This Illinois practice was kicking around ideas for marketing sunglasses, and stumbled on a fun idea that helps staff bond.
Midwest Eye opened the doors of their current location in Downers Grove, IL, in June 2014, but the majority of its staff had already been working together for more than a decade.
Midwest offers a valuable lesson to all ECPs in the unexpected ways that good team morale can pay off. Designing the office was a collaborative effort between owner Dr. Todd Robert and the team, who also have input into the practice’s cheeky ads and social media content based upon beloved movie posters and album covers. These memorably reference such pop culture landmarks and icons as Men in Black (“Doctors in Black”), Gilligan’s Island (“Midwest Eyeland”), Johnny Cash, Star Wars (“Sunglass Wars”), Ferris Bueller’s Day Off (“Dr. Bauer’s Day Off”), Bruce Springsteen (“Framed in the U.S.A.”) and Robert Palmer’s iconic video for Addicted to Love (“Addicted to Eyes”).
“Staff-wise,” says practice manager Pam Peters, “we have a close-knit staff of family and friends and the patients feel the warmth.”
The concept began during a staff brainstorming session for National Sunglass Day a few years ago. Movies seemed like a fun and obvious way to incorporate current sunglasses into sunglass-themed ad ideas. “We tried to include movies that would span a few generations, from Breakfast at Tiffany’s to Pitch Perfect,” says Peters. The practice’s first movie-based ads were produced in 2016, and the album cover parodies came out the following year. “We are still kicking around ideas for this year. [There are] a couple of albums we still want to do, or maybe [we’ll] go with a superhero theme.”
Creating the ads is very much a joint effort by staff and doctors, all of whom participate, whether it’s coming up with ideas, providing needed materials or “modeling.”
The process is as much a staff bonding exercise as a marketing activity. When it’s time to come up with ideas, says Peters, “This is our cup of tea! From recreating album covers to putting up a snowy backdrop and making a ‘sleigh’ for staff and patient Christmas pictures, we love to participate in our advertising projects!”
Patients appreciate being included as well, she says, by liking something online, or even bringing in items needed for the photo shoots, which have run the gamut from hats to the red convertible for the Ferris Bueller ad.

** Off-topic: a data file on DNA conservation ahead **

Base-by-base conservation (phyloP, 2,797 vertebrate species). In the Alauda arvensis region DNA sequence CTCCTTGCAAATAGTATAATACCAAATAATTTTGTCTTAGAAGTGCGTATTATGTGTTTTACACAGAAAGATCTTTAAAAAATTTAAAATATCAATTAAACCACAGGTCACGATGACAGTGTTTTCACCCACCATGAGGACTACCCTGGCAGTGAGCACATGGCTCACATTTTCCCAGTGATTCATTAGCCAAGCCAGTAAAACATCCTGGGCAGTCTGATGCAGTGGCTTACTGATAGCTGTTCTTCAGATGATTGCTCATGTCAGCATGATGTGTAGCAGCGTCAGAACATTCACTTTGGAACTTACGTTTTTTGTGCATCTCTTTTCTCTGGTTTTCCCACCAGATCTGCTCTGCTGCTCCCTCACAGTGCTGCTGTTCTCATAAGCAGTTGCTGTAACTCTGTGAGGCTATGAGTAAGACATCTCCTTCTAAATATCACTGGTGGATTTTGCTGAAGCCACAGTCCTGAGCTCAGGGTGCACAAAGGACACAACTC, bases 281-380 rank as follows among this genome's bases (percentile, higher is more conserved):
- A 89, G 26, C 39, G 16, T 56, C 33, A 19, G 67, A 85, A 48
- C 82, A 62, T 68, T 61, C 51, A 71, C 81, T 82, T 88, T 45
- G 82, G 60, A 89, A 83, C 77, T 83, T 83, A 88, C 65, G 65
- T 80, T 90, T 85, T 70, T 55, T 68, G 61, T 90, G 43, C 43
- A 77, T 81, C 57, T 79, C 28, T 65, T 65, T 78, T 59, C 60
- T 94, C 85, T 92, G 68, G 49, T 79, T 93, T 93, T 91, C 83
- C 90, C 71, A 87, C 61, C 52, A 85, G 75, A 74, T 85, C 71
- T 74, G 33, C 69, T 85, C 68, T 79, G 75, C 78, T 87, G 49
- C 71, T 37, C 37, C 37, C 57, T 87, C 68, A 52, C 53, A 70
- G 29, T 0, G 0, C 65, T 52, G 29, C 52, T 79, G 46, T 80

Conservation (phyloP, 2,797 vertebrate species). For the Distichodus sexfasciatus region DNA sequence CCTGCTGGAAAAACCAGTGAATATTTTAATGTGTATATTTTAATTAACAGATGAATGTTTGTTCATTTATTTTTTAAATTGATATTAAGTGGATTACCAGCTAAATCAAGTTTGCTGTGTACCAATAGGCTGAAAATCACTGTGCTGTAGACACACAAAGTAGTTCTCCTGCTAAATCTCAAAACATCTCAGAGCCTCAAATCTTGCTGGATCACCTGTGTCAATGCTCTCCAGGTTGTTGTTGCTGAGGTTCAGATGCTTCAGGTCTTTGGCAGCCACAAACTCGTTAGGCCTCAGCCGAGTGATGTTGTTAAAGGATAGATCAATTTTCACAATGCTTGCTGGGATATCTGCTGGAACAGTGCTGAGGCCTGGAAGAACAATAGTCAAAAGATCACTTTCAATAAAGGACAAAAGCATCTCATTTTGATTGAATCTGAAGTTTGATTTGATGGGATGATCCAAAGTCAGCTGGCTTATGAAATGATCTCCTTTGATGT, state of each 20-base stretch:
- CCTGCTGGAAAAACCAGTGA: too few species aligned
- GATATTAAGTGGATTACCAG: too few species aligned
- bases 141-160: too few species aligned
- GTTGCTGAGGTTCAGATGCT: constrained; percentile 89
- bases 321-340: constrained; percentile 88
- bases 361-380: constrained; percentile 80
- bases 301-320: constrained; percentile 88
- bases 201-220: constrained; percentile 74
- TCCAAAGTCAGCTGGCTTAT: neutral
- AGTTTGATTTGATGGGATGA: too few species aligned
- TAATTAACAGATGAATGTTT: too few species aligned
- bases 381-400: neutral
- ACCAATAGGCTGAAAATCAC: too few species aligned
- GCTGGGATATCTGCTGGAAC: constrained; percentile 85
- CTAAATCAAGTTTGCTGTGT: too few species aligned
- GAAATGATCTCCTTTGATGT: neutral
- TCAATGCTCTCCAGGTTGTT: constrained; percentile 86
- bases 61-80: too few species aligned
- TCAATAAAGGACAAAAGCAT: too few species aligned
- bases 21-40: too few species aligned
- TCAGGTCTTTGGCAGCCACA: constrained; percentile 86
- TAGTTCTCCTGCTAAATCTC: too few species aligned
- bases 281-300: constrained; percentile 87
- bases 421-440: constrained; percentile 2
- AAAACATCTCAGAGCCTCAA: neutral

Staff take all the photos themselves, either with phones or digital cameras, and find their own (or borrow) props. The ads are created in Microsoft Publisher and saved as jpegs.
The ads themselves are used on Facebook, Instagram and Twitter, and also in email promotions. Some have also been framed and displayed in the office.
According to Peters, four years after opening, staff still “constantly” receive compliments on the optical’s general design, and the lighter touches seem to be especially appreciated. “Our patients always comment, whether online or in person; they want us to know that they like to see the fun side of the office and they share it with friends,” she says.
Perhaps the main reward is the effect on staff, who enjoy the challenge, participation and chance to show their creativity, not to mention sharing the ads with patients, family and friends. “It’s always fun to hear patients’ reactions,” Peters says.
PHOTO GALLERY (9 IMAGES)
DO IT YOURSELF: POP-CULTURE BASED ADVERTISING
1. TEAM EFFORT. Include your staff in the creative process, says Peters. “They have great ideas!”
2. BE INCLUSIVE. Midwest Eye chooses movies and albums that span decades, appealing to multiple generations of potential customers.
3. SOCIAL MEDIA. Post your mock posters, album covers, or whatever they may be on Facebook and Instagram to boost likes, follows and engagement.
4. USE CAUTION. If your ads refer to a celebrity, there may be copyright issues. Do some research and maybe avoid the more litigious ones.
5. THINK LOCAL. Go beyond Hollywood and try using some local personalities to tap into that community spirit.
This article originally appeared in the October 2018 edition of INVISION.
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